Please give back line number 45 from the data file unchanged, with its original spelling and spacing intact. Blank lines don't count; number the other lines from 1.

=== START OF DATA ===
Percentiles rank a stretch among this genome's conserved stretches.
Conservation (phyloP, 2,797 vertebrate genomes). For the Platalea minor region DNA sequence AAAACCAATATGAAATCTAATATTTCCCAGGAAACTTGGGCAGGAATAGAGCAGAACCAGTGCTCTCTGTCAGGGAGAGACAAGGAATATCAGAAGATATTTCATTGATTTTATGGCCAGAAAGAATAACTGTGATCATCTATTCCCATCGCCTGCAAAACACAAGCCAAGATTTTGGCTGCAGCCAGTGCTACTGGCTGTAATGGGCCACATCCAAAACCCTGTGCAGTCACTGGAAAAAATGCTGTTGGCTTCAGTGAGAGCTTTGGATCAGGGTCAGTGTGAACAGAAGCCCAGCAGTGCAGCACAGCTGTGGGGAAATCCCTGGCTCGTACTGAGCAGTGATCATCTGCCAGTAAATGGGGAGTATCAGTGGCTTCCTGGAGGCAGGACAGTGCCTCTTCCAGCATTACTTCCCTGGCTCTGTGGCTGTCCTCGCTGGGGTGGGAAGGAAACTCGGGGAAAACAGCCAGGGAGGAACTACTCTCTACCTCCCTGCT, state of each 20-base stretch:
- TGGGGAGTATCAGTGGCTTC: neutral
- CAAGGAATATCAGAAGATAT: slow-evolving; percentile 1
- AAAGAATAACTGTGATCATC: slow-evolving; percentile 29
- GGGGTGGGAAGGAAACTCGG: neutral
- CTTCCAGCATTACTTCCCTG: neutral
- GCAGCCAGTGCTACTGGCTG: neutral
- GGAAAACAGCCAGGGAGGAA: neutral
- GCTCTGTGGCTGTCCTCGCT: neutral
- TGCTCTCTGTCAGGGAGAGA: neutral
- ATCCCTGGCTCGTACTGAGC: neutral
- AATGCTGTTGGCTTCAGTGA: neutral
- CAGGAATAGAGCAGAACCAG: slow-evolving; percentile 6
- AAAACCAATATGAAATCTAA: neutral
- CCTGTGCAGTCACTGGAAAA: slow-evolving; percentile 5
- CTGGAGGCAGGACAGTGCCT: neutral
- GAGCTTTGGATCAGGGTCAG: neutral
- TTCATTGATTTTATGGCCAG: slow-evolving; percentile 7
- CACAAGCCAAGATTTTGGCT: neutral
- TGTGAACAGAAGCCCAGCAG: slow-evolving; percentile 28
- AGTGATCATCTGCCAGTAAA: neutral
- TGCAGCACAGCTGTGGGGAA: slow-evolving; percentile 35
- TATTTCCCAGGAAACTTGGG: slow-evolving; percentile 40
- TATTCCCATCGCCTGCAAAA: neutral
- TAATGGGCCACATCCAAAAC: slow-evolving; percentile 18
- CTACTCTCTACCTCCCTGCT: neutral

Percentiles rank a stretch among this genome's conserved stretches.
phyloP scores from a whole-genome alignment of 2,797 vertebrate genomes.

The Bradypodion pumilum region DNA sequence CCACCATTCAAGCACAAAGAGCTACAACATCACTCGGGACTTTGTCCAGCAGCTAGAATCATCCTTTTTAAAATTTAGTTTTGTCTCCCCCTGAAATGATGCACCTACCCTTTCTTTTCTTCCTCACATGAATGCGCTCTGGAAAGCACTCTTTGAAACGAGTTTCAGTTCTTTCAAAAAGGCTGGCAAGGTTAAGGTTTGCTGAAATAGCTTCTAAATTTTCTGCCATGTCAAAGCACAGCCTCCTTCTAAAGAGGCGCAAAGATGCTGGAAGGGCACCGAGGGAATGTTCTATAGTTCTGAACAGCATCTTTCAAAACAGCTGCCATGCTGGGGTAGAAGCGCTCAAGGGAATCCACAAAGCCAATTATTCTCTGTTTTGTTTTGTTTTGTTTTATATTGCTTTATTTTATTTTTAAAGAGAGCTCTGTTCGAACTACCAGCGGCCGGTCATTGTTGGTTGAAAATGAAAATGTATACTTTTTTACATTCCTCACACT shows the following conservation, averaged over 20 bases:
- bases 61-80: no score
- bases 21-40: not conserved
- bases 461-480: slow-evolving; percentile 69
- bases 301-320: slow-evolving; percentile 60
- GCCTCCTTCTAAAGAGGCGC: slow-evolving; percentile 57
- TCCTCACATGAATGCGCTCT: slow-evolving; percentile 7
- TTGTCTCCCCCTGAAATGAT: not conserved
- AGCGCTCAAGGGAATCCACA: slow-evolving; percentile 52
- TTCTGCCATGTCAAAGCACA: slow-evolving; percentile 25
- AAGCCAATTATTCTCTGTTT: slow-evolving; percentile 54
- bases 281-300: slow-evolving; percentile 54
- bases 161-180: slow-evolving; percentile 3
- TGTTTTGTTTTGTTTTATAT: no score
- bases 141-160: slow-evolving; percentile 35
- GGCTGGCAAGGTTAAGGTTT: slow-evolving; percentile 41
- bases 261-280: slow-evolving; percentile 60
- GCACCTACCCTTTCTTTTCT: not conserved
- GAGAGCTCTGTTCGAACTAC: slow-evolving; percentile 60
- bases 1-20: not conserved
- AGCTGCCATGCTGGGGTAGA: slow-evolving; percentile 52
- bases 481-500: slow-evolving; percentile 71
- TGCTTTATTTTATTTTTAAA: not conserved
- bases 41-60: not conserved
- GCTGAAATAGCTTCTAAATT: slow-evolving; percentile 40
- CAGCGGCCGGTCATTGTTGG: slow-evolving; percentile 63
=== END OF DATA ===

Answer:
- GGCTGGCAAGGTTAAGGTTT: slow-evolving; percentile 41